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A Quick Read Novella


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Maggie's Betrayal by [Natalie Bright]

Young Maggie Sharrod is shuffled to the courthouse where she is given in marriage to a powerful, ruthless business man 31 years older. Set in the depression era of Fort Worth in 1936, she is pulled into the fun-time crowd. Hopeless and resigned to accept her lot in life, she meets Alex. He brings her hope. Her situation suddenly turns unbearable when she becomes the pawn in a business deal gone bad. Maggie finds the courage to save herself, annul the marriage, and trusts her battered heart to start over.

Alex and Maggie turn their car West on to Route 66, with an unforgiving, possessive man on their trail. Will they find their new beginning, or will the price be their lives?

A gripping story of family betrayal, deep despair, and finding the strength to follow your heart.

Bookcover Design by Carpe Diem Publishers



by Natalie Bright


Fort Worth, Texas, January 1936

Mama had cried, but not in front of me. I could see the tracks of tears on her cheeks under red-rimmed eyes.

Pa told me it was time to leave. “Put on your best dress, Maggie,” he said. The deal was final. There would be no argument.

Mama followed me into the room I shared with my younger sisters to help me pack. If you could say my measly belongings were worth taking anywhere.  Several blouses, undergarments, a thin nightgown, one pair of pants, and my loafers. They barely filled up half of a cloth flour sack. I left the brush and mirror for my sisters. Stuffing my feet into the black strap shoes that I had worn every Sunday since a neighbor had left them on our front porch, I pointed to a faded blue dress. Mama slipped the favorite of the only two I owned over my head and then she stuffed the beige one into the sack.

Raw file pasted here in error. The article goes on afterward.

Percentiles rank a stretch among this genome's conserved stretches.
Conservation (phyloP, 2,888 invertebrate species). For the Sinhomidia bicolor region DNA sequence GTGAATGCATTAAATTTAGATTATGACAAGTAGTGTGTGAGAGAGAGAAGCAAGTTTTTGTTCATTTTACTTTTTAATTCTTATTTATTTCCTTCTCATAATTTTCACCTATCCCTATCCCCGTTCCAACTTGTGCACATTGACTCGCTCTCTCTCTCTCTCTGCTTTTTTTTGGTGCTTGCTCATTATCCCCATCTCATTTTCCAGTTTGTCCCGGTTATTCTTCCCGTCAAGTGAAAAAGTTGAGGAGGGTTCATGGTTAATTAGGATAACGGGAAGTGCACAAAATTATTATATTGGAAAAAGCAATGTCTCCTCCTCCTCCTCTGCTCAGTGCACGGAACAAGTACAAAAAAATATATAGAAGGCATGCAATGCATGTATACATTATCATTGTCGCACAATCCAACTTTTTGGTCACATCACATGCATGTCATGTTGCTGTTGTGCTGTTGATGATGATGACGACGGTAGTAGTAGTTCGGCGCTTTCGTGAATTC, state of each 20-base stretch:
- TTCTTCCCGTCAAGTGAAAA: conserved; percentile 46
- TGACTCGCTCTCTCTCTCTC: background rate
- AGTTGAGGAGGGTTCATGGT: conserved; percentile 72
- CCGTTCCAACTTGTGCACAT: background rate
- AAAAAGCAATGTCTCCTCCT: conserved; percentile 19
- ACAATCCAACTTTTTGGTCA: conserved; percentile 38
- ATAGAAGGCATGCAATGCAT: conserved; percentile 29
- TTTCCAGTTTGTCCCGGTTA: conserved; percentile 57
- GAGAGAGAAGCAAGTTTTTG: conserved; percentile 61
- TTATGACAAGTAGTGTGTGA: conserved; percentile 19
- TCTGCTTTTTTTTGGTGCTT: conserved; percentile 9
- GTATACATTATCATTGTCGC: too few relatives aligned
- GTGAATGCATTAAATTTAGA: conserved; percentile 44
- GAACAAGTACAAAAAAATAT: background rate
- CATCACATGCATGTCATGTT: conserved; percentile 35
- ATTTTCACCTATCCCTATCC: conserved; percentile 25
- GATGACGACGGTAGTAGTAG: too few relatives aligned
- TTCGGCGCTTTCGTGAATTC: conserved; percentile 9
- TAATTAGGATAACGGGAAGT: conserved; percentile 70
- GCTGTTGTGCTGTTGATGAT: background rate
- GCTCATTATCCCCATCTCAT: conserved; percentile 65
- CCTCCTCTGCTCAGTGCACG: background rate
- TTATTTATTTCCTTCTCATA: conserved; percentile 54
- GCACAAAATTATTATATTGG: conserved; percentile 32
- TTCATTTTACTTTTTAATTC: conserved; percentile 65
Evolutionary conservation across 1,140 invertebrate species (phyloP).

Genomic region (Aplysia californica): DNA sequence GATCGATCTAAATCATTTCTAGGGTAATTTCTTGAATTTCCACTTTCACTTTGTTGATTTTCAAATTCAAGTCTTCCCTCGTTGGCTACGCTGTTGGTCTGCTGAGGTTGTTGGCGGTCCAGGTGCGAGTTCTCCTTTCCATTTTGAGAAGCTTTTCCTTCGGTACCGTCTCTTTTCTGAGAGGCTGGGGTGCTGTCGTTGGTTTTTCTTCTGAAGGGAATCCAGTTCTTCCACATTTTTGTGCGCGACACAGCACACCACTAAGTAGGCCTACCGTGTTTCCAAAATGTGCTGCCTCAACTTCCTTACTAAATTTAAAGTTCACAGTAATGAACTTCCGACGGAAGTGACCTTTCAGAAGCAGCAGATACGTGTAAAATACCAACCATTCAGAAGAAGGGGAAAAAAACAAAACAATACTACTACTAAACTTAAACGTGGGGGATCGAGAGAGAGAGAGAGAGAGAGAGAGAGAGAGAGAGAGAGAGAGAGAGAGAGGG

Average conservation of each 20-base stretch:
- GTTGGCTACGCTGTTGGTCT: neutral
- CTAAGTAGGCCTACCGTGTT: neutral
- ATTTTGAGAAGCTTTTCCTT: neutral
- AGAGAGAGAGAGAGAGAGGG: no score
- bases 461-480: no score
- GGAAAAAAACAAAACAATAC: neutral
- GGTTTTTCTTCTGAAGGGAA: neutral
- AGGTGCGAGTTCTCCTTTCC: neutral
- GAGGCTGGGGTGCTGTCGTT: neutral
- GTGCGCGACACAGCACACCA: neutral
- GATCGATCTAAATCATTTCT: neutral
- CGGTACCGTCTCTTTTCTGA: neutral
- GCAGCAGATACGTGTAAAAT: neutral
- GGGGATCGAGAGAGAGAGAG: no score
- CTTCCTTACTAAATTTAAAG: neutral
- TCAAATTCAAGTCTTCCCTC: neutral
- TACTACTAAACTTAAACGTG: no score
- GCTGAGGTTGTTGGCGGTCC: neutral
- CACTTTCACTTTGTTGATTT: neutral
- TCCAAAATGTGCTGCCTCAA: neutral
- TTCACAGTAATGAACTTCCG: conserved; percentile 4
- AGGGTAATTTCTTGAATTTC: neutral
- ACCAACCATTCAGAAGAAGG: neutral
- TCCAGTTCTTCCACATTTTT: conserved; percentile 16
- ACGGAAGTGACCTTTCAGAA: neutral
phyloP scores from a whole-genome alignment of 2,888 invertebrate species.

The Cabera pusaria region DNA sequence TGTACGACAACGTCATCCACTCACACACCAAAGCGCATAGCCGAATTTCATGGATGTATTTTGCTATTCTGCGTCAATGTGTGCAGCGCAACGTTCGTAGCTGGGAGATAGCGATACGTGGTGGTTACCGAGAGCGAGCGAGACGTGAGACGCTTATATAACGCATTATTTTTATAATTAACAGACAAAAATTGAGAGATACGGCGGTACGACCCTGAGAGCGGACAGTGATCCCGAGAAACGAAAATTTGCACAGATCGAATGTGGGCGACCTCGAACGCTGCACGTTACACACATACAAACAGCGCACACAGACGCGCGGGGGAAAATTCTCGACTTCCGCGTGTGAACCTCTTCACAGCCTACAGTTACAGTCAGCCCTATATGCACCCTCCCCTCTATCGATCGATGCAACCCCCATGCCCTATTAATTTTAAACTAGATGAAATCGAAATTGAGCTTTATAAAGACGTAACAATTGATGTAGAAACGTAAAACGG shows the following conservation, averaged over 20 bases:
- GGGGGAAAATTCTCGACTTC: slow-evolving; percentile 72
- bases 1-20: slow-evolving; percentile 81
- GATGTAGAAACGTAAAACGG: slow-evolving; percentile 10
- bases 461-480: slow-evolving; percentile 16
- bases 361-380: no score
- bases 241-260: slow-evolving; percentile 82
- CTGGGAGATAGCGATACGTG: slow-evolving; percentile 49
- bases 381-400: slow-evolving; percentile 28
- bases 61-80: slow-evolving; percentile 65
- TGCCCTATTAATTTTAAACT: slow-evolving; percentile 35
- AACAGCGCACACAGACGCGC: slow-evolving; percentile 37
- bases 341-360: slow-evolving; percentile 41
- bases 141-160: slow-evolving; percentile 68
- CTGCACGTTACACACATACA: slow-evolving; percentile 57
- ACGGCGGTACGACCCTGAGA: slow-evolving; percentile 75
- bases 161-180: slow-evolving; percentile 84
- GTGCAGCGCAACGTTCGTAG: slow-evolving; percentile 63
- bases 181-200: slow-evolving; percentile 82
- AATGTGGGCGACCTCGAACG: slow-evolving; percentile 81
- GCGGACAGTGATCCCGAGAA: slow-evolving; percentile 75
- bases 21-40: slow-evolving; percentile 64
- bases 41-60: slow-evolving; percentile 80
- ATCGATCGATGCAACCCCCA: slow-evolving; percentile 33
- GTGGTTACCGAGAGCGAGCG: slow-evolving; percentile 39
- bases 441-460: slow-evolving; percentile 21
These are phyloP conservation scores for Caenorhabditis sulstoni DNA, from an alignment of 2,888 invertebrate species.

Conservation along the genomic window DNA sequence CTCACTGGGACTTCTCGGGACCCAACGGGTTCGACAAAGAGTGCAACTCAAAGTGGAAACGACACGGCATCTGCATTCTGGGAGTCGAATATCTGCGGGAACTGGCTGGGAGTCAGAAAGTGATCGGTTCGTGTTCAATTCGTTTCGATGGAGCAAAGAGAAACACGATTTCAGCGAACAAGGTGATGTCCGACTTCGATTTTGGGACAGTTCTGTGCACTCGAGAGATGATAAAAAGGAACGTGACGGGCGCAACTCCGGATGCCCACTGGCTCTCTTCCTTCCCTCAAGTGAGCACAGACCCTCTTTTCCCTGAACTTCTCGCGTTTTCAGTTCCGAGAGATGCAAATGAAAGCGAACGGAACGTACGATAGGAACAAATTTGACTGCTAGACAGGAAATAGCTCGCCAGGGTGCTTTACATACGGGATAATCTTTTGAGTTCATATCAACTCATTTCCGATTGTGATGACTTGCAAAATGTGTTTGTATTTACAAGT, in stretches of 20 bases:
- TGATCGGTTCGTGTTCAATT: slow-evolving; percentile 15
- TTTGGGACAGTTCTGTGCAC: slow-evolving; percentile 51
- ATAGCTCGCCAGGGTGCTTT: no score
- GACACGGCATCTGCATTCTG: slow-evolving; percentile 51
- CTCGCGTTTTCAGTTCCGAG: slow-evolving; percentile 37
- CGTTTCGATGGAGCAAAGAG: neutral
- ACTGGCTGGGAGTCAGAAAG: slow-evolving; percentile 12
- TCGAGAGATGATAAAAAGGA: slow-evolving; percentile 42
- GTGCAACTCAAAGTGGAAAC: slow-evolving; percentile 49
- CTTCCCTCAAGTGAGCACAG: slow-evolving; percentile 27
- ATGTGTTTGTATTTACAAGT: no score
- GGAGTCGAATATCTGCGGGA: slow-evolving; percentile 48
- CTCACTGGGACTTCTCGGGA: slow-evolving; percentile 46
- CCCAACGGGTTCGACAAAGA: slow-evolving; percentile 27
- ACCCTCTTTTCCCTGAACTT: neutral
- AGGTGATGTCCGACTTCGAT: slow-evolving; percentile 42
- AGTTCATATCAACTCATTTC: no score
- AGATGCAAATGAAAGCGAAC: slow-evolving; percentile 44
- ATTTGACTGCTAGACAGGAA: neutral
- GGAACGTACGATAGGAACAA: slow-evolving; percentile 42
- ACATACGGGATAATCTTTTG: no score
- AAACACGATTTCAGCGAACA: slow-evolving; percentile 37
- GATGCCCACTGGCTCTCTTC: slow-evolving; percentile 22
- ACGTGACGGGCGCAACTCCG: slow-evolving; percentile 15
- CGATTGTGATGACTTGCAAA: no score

My feelings that day are difficult to describe. Hopeless. Angry. Heartbroken. The thought that my own father would do such a thing is something my mind could not, would not, comprehend. I felt numb. Too mad and shocked to cry. Betrayal is a horrible thing to face at nineteen.

Pa had told Mama over breakfast that morning that a deal had been made. I did not realize it involved me until later that morning when Mama told me. “It’s really for the best, Maggie. Your father thinks you’re too old to be living at home anyway. You need to get away from here and find your own life.”

My protests went unheard. With a weary voice my mother repeated the same answer she has for me anytime I express an opinion. “Just do as you’re told, Maggie.”

It was the best decision for all involved, except for me. How could this be the best thing for me?

We drove to the Tarrant County courthouse in silence. Mama sat in the middle of the pickup truck seat with clenched jaw and pursed lips. I refused to think about what waited for me. Instead I gazed out of the window and watched grey clouds roll over a January sky. It was going to rain later in the evening. I wondered if anyone would remember to put food in the shed for the cats, and to close the chicken coop tonight before the storm. It was almost time to turn the beds and pull weeds for the spring garden. I already had seedlings started for potatoes and sugar beets. Someone better remember to refill the dog’s water bowl.